Maurice Gibb

The Loner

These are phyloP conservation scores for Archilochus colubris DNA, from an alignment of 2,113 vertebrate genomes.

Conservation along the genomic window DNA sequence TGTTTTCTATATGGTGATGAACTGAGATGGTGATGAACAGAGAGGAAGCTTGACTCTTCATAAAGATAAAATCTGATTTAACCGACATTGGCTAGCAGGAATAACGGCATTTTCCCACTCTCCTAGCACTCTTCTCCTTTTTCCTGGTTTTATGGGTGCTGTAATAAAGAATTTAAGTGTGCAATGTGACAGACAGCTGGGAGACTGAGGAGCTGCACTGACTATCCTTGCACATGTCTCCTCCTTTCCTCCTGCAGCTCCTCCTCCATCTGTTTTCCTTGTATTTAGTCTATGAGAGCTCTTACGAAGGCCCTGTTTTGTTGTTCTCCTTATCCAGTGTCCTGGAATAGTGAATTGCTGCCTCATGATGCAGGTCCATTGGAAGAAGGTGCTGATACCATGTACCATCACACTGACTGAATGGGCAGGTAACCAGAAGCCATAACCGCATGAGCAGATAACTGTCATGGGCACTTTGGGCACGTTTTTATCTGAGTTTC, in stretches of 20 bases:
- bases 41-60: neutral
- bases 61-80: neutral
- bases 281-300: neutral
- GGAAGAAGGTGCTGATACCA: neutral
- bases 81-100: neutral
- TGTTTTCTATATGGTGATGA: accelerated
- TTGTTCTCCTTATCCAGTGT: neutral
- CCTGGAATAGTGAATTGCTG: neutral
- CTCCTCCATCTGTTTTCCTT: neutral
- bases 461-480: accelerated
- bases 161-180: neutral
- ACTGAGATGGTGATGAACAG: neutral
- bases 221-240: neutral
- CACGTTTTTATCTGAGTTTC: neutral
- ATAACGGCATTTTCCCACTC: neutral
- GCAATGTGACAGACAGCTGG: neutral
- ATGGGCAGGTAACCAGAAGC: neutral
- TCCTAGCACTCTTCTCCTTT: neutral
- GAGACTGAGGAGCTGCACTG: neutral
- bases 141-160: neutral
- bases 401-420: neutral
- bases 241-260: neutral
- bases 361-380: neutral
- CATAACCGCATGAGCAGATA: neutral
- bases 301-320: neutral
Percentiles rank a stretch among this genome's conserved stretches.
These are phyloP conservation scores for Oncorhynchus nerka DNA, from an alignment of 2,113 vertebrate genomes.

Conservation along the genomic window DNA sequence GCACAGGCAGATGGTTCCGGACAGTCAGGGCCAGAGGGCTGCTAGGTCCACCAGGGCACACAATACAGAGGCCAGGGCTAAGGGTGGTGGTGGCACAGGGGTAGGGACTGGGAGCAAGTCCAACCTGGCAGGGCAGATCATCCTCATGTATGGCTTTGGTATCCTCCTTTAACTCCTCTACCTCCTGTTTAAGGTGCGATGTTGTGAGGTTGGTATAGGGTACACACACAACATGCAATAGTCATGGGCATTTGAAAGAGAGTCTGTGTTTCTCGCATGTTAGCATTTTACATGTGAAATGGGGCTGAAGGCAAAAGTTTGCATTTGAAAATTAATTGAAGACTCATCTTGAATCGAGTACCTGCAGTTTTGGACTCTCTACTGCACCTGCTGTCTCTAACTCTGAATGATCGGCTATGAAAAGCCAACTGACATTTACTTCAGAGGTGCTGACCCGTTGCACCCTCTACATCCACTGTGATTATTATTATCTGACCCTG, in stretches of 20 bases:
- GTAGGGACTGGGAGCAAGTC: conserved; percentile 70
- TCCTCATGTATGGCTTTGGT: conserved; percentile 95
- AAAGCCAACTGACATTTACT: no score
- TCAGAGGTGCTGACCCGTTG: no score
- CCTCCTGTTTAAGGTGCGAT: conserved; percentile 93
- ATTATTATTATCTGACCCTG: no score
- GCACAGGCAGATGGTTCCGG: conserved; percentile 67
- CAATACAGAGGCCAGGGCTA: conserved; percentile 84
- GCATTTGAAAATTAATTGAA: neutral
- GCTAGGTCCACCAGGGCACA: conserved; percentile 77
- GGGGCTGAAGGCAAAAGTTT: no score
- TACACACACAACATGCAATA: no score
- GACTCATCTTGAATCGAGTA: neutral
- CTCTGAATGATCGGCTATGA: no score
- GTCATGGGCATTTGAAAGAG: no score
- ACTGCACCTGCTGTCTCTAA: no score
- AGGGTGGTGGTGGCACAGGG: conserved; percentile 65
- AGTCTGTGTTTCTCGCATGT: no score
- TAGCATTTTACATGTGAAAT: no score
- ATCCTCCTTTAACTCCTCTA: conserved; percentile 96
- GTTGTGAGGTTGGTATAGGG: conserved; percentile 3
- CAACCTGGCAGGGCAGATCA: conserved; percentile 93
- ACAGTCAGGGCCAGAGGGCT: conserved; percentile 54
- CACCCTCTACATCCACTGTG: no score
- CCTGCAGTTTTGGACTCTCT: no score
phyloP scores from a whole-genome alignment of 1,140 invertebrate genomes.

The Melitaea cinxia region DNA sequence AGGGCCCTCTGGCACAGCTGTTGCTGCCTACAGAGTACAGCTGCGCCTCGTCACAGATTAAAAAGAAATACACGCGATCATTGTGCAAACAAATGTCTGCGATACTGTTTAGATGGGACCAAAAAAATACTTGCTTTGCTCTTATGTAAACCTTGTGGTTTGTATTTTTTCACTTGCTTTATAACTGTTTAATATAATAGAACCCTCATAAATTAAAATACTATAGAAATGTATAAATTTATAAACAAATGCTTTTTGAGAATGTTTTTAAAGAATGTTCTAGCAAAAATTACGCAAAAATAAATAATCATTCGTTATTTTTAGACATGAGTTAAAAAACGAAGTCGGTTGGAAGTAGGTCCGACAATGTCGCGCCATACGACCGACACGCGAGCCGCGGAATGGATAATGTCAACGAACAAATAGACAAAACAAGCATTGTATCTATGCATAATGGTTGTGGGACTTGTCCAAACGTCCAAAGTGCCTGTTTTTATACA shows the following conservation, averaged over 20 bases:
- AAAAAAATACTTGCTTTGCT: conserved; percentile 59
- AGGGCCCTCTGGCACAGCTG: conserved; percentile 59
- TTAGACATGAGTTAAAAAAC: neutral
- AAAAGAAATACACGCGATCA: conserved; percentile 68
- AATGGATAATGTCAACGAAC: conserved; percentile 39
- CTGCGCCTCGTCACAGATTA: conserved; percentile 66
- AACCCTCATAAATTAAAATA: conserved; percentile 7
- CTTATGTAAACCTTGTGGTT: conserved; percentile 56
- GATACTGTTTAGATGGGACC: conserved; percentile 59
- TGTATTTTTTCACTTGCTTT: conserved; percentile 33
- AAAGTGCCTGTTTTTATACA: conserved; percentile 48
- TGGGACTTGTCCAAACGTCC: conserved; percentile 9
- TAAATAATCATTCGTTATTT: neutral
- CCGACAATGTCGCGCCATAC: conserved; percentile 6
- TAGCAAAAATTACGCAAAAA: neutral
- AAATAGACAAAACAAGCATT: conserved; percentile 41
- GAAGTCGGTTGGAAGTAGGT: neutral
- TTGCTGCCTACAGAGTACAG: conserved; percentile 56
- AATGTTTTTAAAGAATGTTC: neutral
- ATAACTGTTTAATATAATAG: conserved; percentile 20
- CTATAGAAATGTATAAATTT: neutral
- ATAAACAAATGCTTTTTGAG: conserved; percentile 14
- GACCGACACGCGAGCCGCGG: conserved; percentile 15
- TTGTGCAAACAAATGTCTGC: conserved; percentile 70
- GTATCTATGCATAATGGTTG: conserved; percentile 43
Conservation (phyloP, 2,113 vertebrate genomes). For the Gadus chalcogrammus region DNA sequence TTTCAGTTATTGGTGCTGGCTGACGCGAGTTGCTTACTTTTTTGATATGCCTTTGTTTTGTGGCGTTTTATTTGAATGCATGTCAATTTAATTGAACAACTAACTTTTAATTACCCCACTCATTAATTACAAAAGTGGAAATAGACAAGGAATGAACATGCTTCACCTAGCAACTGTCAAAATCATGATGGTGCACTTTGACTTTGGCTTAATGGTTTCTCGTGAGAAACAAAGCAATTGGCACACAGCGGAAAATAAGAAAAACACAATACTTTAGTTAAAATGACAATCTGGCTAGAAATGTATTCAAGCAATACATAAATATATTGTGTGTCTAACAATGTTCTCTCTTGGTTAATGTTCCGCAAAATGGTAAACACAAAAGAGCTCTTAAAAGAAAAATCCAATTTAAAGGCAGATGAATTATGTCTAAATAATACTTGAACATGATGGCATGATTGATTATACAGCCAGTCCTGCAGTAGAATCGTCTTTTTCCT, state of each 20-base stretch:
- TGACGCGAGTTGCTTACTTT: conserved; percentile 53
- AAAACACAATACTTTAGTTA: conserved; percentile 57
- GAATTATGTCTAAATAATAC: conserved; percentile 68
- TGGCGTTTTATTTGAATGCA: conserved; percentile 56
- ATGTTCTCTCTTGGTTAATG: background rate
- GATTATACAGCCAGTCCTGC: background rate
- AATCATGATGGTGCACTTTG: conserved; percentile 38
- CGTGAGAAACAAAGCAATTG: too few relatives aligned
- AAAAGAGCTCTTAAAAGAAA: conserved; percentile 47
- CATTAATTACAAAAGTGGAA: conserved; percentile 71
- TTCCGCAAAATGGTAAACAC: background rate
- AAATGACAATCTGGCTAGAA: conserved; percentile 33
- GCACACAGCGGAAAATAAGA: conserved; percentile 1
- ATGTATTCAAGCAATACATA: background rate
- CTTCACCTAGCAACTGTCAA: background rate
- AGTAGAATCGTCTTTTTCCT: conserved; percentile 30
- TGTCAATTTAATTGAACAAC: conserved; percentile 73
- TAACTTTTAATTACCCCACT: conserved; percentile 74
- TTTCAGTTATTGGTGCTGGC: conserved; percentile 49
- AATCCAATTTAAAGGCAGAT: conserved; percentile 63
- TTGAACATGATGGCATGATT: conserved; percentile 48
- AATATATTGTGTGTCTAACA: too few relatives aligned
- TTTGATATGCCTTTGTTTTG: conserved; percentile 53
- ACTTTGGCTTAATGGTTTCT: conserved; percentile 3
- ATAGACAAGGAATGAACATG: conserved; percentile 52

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After the Bee Gees broke up for a short time at the end of the 1960s, Maurice, Robin, and Barry Gibb each recorded solo albums in 1970 that were unreleased, though material from each of those projects has been bootlegged. While The Loner does contain tracks that probably would have been on Maurice Gibb's solo album, it's not what the actual album would have been comprised of. It's missing some recordings known to have been made around that time, and it also adds some other recordings from the early '70s that wouldn't have been considered for the set. Even if it's only an approximation of what might have been, even if the quality of some of the cuts is below official release standard (though it's never truly bad), and even if the production of some of the numbers seems obviously unfinished, it's still a pretty interesting glimpse of what Gibb's solo album might have sounded like. It's not too far off from what the Bee Gees were doing on their group recordings in the late '60s and early '70s, and in fact it's more in line with the Bee Gees' sound than either Robin Gibb's early-'70s recordings (which were unrelentingly gloomy) or Barry Gibb's early-'70s solo work (which leaned more toward the pop, and sometimes country-pop, side of things). Some of the songs verge on the experimental (by Bee Gees' standards, at any rate), like the ghostly cinematic orchestral instrumental "Journey to the Misty Mountains"; others do recall Barry Gibb's slightly mawkish country-pop leanings ("The Loner"); others are very much in the mold of slightly florid early Bee Gees' pop/rock ("Please Lock Me Away," "Soldier Johnny"); and "Silly Little Girl" very strongly recalls the Beatles' more piano-based late-'60s work, though with a more naive and downbeat flavor. And two of the songs were actually officially issued as an obscure 1970 solo single, "Railroad" (another throwback to country-pop balladry) and the more palatable "I've Come Back" (which fits in snugly with the Bee Gees' early tuneful melancholy pop). Quite competently and engagingly written, produced, and sung, there's no reason most fans of the early Bee Gees wouldn't like this stuff as well, should it ever find official release. Note, however, that a few of the 25 songs are not quite typical of Maurice Gibb's solo work of the time, or even from the time, as the tracks also include his 1984 solo single "Hold Her in Your Hand"; a couple ridiculously fey music hall-ish numbers from the 1970 musical Sing a Rude Song; an item titled "Song for Lulu" that probably doesn't feature Gibb at all; and a version of "The Loner," "credited to the Bloomfields (who included Maurice Gibb and Lulu's brother-in-law, Billy Lawrie), that appeared on the soundtrack of the film Bloomfield.